I used to own an iPF5000 printer, and now I have an iPF8100 printer. I discovered and helped diagnose a design fault with the paper feed rollers in the automatic roll unit of the iPF5000 printer with two Canon printer technicians, and we took apart the iPF5000, iPF5100 (identical to the iPF5000) and iPF6100 printer and studied the paper feed path and mechanism. They are based on the same design. The iPF6300 is identical to the iPF6100 too in terms of the feed path. I do not know the exact details about the 6400 or the 8400, but I am quite sure that they are similar to the models that they replace. If someone else knows otherwise, please correct me.
I have attached a diagram which shows the paper feed path of the 5X00/6X00 printers and the 8X00 series printers. I prefer the feed path of the 8X00 series printer because the paper's natural curl is not forced to bend into a straight path, as the Epson 9900s do. There was at least someone else who reported here having headstrikes with really curly papers, from paper bulging up after passing through the pinch rollers, because of the "memory curl" from the roll. I haven't faced any issues with curly papers on my iPF8100 printer, and I like this design for roll printing.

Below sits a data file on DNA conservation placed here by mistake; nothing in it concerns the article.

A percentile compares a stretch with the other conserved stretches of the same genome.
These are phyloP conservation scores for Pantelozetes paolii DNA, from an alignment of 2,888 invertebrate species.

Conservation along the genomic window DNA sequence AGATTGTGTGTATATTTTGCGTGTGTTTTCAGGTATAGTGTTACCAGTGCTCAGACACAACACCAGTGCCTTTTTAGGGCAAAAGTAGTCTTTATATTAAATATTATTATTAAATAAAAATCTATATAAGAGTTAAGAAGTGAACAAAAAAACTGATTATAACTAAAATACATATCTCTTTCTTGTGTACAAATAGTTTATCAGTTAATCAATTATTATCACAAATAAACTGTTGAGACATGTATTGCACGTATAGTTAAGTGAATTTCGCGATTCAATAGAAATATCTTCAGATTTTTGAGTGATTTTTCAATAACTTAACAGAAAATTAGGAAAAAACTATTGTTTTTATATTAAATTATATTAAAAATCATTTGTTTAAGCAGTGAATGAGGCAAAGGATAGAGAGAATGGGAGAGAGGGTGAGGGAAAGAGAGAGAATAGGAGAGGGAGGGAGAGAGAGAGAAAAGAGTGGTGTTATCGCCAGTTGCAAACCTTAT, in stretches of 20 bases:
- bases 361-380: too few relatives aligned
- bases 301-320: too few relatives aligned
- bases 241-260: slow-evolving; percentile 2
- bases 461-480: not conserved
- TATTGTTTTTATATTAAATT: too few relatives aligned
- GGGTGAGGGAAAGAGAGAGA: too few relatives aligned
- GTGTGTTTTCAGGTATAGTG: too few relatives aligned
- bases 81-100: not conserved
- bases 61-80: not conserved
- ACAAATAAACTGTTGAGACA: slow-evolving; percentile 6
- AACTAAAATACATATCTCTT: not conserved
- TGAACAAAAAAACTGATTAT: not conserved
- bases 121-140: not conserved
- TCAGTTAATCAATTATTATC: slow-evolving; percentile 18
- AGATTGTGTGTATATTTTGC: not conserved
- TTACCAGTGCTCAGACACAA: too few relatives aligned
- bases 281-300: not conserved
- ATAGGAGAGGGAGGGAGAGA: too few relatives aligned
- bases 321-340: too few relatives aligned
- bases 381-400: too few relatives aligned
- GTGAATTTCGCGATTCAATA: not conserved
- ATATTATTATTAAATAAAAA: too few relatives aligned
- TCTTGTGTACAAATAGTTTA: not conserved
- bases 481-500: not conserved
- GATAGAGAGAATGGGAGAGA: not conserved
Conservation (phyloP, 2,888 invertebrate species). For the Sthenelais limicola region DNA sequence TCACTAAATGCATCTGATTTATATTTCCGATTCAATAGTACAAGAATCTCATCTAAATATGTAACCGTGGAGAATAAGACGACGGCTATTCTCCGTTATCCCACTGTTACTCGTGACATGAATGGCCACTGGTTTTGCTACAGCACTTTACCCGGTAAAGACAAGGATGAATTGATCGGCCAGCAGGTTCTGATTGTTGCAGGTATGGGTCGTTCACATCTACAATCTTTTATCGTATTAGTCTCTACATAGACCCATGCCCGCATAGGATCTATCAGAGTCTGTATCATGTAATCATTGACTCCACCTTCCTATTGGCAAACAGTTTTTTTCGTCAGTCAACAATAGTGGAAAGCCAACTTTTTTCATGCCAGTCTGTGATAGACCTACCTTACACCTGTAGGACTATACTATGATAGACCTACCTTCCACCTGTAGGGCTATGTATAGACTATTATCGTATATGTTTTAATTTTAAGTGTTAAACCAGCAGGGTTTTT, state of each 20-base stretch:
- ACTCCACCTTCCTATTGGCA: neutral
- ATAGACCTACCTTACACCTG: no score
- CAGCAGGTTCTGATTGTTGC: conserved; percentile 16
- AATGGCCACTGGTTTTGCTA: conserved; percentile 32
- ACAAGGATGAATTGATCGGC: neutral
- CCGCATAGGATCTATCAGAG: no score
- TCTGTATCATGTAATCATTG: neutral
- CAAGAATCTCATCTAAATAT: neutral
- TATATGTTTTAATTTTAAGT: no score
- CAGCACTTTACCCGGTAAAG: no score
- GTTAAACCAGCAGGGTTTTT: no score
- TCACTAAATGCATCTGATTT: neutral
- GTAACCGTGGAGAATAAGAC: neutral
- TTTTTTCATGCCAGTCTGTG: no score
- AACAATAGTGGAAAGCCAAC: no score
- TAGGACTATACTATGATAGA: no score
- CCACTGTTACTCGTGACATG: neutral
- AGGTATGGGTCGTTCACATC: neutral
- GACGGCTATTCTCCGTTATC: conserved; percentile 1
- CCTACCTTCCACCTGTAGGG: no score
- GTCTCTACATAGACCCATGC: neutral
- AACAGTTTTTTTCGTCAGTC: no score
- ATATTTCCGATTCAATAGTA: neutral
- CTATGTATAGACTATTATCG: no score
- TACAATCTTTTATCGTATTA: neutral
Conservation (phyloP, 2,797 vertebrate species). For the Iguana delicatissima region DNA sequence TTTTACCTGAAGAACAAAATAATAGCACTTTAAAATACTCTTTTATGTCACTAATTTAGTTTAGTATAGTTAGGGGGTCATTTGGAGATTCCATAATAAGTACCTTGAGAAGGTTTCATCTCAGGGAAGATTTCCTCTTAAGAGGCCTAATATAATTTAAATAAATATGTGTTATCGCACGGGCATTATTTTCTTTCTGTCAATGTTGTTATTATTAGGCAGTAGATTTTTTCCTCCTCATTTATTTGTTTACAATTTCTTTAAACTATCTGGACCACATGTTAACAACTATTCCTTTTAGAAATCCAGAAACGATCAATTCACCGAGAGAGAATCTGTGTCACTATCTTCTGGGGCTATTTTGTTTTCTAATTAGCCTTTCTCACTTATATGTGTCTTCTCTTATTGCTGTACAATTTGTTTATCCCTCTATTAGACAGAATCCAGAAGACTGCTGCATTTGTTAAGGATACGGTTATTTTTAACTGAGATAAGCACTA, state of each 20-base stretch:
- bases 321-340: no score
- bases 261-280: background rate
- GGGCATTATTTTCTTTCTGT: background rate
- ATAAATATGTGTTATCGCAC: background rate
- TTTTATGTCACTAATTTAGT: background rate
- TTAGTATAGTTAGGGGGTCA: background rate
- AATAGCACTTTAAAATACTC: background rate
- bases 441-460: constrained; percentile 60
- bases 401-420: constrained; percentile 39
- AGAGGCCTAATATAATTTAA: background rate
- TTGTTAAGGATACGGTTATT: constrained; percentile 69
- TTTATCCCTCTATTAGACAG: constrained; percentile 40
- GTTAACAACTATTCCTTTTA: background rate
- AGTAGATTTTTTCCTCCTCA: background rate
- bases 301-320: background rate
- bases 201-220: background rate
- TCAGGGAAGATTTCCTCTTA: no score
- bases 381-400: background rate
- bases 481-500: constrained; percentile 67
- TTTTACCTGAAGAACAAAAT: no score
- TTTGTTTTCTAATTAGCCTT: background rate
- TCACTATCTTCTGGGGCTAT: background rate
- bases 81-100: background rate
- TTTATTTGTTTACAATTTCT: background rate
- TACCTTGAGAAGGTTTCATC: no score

I really don't like how the iPF6X00 printers have to the bend the paper in the opposite direction of its natural curl. Fragile papers like Harman by Hahnemuhle Gloss Baryta can be easily marked. Other baryta papers seem to be tougher though, and I don't really see issues with the 6X00 printers generally speaking.
Unfortunately, as others have mentioned, all these large format printers are really designed to be used with roll papers. I have been testing some Canson papers recently, and I am very pleased by how quickly the papers flatten out after leaving the printer, for all matte, Platine and baryta types.
If you need to print on metals, and stiff board material, the Epsons are definitely ideal because of their straight feed path.